After her father died in 1963, nine-year-old Sonia Sotomayor buried herself in reading at her Bronx library and in the apartment she shared with her mother and brother. Her reading, she admitted, was her “solace and only distraction” that got her through this “time of trouble.” Of particular interest was “Nancy Drew,” who “had a powerful hold on my imagination. Every night, when I’d finished reading and got into bed and closed my eyes, I would continue the story, with me in Nancy’s shoes until I fell asleep.” Her mind, she noted, “worked in ways very similar” to Nancy’s. “I was a keen observer and listener. I picked up on clues. I figured things out logically, and I enjoyed puzzles. I loved the clear focused feeling that came when I concentrated on solving a problem and everything else faded out.” In 1963, most American public libraries had Nancy on their shelves. Not NYPL, however, where librarians considered series fiction “trash.” Instead, Sotomayor got her copies of Nancy from her mother--for good behavior. NYPL finally dropped the ban on series fiction in 1976.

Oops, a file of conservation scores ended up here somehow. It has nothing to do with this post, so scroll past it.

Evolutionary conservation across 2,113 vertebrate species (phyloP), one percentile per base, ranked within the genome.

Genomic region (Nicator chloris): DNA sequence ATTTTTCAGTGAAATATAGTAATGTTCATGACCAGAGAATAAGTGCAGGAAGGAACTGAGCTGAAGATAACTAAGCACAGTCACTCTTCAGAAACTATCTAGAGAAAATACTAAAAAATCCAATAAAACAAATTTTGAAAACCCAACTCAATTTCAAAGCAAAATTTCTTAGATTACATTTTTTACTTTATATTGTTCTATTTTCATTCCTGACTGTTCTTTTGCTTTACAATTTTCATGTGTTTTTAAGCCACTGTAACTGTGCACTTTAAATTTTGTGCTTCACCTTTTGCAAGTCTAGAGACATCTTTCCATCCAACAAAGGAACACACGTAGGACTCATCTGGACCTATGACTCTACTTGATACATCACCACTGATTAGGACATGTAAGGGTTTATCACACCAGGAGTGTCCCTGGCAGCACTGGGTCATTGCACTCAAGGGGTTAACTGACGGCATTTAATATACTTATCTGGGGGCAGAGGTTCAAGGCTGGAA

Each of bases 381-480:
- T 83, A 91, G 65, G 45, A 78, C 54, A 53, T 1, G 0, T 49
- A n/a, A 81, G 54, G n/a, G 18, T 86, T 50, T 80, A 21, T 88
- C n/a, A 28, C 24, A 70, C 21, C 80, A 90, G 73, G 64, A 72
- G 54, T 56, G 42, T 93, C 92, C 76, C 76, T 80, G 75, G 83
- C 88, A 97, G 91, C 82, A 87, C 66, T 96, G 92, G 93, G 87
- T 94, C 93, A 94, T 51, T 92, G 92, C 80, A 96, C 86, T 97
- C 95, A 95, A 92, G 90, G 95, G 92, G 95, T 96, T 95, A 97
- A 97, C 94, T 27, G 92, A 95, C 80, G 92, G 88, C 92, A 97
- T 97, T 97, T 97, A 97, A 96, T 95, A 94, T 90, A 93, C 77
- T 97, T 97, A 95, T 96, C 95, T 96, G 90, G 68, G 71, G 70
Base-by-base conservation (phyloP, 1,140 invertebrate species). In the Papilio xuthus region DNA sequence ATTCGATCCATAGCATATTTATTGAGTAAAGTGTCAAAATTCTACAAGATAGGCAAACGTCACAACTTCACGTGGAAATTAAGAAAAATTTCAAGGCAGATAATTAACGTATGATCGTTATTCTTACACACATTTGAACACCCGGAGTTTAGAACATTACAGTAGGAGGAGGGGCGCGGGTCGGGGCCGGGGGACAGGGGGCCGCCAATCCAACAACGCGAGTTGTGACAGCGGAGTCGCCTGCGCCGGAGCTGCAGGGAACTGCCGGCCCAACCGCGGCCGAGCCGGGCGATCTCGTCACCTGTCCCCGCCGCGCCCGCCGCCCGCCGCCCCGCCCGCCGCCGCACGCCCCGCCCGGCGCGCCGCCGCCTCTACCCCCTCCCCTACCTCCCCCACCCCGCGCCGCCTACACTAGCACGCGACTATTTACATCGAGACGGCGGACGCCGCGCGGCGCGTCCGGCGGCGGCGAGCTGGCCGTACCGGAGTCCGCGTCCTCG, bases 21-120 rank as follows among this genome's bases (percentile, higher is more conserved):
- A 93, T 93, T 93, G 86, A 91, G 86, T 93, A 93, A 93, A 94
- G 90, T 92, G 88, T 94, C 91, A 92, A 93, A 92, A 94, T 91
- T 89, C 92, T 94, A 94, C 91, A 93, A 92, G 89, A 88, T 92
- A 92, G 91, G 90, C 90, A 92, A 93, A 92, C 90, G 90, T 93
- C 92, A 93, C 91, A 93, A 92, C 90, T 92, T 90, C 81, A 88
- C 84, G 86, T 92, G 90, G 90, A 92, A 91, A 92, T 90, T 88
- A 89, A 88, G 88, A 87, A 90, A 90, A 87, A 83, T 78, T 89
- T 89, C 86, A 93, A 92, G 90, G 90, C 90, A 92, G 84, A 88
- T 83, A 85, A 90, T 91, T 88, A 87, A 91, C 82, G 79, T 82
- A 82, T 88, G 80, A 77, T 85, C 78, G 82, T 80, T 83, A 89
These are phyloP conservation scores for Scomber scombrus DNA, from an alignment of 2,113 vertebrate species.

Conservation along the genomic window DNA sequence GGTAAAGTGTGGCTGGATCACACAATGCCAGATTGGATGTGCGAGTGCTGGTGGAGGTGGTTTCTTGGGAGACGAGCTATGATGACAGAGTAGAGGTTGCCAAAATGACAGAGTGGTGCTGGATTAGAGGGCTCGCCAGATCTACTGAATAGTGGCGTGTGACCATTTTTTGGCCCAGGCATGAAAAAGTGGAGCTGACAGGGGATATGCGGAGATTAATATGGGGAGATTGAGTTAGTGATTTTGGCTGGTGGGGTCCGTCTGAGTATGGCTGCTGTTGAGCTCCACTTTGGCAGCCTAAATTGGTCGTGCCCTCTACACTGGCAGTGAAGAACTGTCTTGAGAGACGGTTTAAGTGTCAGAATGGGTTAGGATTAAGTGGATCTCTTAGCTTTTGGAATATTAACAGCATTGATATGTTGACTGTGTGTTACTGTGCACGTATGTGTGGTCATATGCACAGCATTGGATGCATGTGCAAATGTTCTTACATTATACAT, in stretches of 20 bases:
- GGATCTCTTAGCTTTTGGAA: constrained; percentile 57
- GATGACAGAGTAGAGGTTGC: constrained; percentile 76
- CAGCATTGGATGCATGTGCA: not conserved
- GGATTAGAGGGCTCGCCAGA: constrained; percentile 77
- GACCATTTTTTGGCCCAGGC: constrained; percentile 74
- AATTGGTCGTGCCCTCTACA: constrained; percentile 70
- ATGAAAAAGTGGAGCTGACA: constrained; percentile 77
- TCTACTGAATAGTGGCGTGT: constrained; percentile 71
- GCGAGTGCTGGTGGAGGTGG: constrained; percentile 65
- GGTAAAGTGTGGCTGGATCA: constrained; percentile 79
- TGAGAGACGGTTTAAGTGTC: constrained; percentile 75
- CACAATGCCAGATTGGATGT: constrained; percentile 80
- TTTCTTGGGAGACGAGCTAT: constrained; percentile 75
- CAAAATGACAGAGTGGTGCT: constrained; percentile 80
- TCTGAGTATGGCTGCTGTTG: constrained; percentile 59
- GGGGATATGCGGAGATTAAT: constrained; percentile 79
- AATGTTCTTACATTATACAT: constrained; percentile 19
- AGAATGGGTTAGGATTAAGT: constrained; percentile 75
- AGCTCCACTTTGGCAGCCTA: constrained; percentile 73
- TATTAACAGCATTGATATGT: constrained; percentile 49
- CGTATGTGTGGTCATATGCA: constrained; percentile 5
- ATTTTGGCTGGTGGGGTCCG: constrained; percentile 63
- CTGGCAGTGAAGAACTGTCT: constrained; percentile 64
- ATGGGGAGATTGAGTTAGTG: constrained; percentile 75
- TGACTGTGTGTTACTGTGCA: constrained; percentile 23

For generations now library and government officials have argued that the public library’s most important role is to provide access to useful information that develops intelligent consumers and informed citizens—the kind of information Thomas Edison pursued in his public library that, many argue, people can now retrieve on their computers, at home. Public library users, however, show a different set of priorities. For them the tens of thousands of spaces public libraries provide for many purposes and the billions of commonplace stories they circulate in a variety of textual forms are as important as, perhaps even more important than, access to information, and for a variety of reasons.